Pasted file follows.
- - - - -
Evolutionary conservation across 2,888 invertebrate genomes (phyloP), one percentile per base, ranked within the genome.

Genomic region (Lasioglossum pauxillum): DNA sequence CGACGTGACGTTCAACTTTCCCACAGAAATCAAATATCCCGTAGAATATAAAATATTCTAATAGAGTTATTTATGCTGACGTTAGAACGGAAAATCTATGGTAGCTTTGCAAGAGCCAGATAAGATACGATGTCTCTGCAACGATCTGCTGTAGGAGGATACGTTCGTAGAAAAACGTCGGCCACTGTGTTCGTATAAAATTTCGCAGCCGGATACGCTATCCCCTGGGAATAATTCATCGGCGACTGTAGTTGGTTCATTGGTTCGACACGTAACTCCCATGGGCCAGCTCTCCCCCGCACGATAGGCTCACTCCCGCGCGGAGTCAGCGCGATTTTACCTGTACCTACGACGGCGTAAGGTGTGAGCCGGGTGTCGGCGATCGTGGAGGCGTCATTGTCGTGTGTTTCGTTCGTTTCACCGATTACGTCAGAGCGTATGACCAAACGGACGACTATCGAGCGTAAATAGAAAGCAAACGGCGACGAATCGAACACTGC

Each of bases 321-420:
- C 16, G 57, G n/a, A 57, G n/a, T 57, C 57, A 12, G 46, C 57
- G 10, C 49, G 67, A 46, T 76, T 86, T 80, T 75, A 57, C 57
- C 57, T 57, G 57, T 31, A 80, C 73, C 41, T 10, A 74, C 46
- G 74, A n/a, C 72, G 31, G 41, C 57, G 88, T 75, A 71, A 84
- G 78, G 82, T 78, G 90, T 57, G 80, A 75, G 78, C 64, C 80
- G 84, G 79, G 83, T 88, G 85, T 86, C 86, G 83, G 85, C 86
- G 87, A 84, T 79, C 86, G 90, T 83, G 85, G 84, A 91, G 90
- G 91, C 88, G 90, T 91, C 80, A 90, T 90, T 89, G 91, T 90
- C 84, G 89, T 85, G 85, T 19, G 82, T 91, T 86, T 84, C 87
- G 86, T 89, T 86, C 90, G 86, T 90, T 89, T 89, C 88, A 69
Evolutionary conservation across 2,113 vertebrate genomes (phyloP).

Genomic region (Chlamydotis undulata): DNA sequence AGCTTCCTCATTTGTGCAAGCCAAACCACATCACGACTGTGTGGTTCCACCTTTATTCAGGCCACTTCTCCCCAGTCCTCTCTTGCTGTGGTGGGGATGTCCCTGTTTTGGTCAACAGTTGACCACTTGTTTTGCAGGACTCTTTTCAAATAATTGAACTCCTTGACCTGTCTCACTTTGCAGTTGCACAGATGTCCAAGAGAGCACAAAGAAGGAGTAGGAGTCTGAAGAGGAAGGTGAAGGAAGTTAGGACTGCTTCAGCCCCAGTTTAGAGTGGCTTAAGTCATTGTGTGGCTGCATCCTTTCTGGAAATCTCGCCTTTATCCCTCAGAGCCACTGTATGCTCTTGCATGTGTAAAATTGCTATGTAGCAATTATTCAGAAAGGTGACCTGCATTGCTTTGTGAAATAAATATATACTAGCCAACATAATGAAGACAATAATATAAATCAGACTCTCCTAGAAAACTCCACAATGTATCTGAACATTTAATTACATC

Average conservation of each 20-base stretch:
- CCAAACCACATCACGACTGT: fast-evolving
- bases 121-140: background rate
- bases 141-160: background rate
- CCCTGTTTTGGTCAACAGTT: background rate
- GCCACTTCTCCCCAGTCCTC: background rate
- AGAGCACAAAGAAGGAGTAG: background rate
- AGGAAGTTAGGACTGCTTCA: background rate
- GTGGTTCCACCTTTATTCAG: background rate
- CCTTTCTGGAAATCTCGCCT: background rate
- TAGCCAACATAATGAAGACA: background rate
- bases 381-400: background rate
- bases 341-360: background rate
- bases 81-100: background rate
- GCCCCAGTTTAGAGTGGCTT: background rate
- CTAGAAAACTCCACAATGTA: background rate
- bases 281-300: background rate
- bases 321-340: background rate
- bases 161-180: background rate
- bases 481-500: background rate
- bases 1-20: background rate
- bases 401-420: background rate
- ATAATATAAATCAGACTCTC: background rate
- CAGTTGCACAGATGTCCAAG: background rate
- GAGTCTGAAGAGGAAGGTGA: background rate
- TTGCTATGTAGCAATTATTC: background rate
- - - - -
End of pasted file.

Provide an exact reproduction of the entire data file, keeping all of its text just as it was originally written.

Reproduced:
Evolutionary conservation across 2,888 invertebrate genomes (phyloP), one percentile per base, ranked within the genome.

Genomic region (Lasioglossum pauxillum): DNA sequence CGACGTGACGTTCAACTTTCCCACAGAAATCAAATATCCCGTAGAATATAAAATATTCTAATAGAGTTATTTATGCTGACGTTAGAACGGAAAATCTATGGTAGCTTTGCAAGAGCCAGATAAGATACGATGTCTCTGCAACGATCTGCTGTAGGAGGATACGTTCGTAGAAAAACGTCGGCCACTGTGTTCGTATAAAATTTCGCAGCCGGATACGCTATCCCCTGGGAATAATTCATCGGCGACTGTAGTTGGTTCATTGGTTCGACACGTAACTCCCATGGGCCAGCTCTCCCCCGCACGATAGGCTCACTCCCGCGCGGAGTCAGCGCGATTTTACCTGTACCTACGACGGCGTAAGGTGTGAGCCGGGTGTCGGCGATCGTGGAGGCGTCATTGTCGTGTGTTTCGTTCGTTTCACCGATTACGTCAGAGCGTATGACCAAACGGACGACTATCGAGCGTAAATAGAAAGCAAACGGCGACGAATCGAACACTGC

Each of bases 321-420:
- C 16, G 57, G n/a, A 57, G n/a, T 57, C 57, A 12, G 46, C 57
- G 10, C 49, G 67, A 46, T 76, T 86, T 80, T 75, A 57, C 57
- C 57, T 57, G 57, T 31, A 80, C 73, C 41, T 10, A 74, C 46
- G 74, A n/a, C 72, G 31, G 41, C 57, G 88, T 75, A 71, A 84
- G 78, G 82, T 78, G 90, T 57, G 80, A 75, G 78, C 64, C 80
- G 84, G 79, G 83, T 88, G 85, T 86, C 86, G 83, G 85, C 86
- G 87, A 84, T 79, C 86, G 90, T 83, G 85, G 84, A 91, G 90
- G 91, C 88, G 90, T 91, C 80, A 90, T 90, T 89, G 91, T 90
- C 84, G 89, T 85, G 85, T 19, G 82, T 91, T 86, T 84, C 87
- G 86, T 89, T 86, C 90, G 86, T 90, T 89, T 89, C 88, A 69
Evolutionary conservation across 2,113 vertebrate genomes (phyloP).

Genomic region (Chlamydotis undulata): DNA sequence AGCTTCCTCATTTGTGCAAGCCAAACCACATCACGACTGTGTGGTTCCACCTTTATTCAGGCCACTTCTCCCCAGTCCTCTCTTGCTGTGGTGGGGATGTCCCTGTTTTGGTCAACAGTTGACCACTTGTTTTGCAGGACTCTTTTCAAATAATTGAACTCCTTGACCTGTCTCACTTTGCAGTTGCACAGATGTCCAAGAGAGCACAAAGAAGGAGTAGGAGTCTGAAGAGGAAGGTGAAGGAAGTTAGGACTGCTTCAGCCCCAGTTTAGAGTGGCTTAAGTCATTGTGTGGCTGCATCCTTTCTGGAAATCTCGCCTTTATCCCTCAGAGCCACTGTATGCTCTTGCATGTGTAAAATTGCTATGTAGCAATTATTCAGAAAGGTGACCTGCATTGCTTTGTGAAATAAATATATACTAGCCAACATAATGAAGACAATAATATAAATCAGACTCTCCTAGAAAACTCCACAATGTATCTGAACATTTAATTACATC

Average conservation of each 20-base stretch:
- CCAAACCACATCACGACTGT: fast-evolving
- bases 121-140: background rate
- bases 141-160: background rate
- CCCTGTTTTGGTCAACAGTT: background rate
- GCCACTTCTCCCCAGTCCTC: background rate
- AGAGCACAAAGAAGGAGTAG: background rate
- AGGAAGTTAGGACTGCTTCA: background rate
- GTGGTTCCACCTTTATTCAG: background rate
- CCTTTCTGGAAATCTCGCCT: background rate
- TAGCCAACATAATGAAGACA: background rate
- bases 381-400: background rate
- bases 341-360: background rate
- bases 81-100: background rate
- GCCCCAGTTTAGAGTGGCTT: background rate
- CTAGAAAACTCCACAATGTA: background rate
- bases 281-300: background rate
- bases 321-340: background rate
- bases 161-180: background rate
- bases 481-500: background rate
- bases 1-20: background rate
- bases 401-420: background rate
- ATAATATAAATCAGACTCTC: background rate
- CAGTTGCACAGATGTCCAAG: background rate
- GAGTCTGAAGAGGAAGGTGA: background rate
- TTGCTATGTAGCAATTATTC: background rate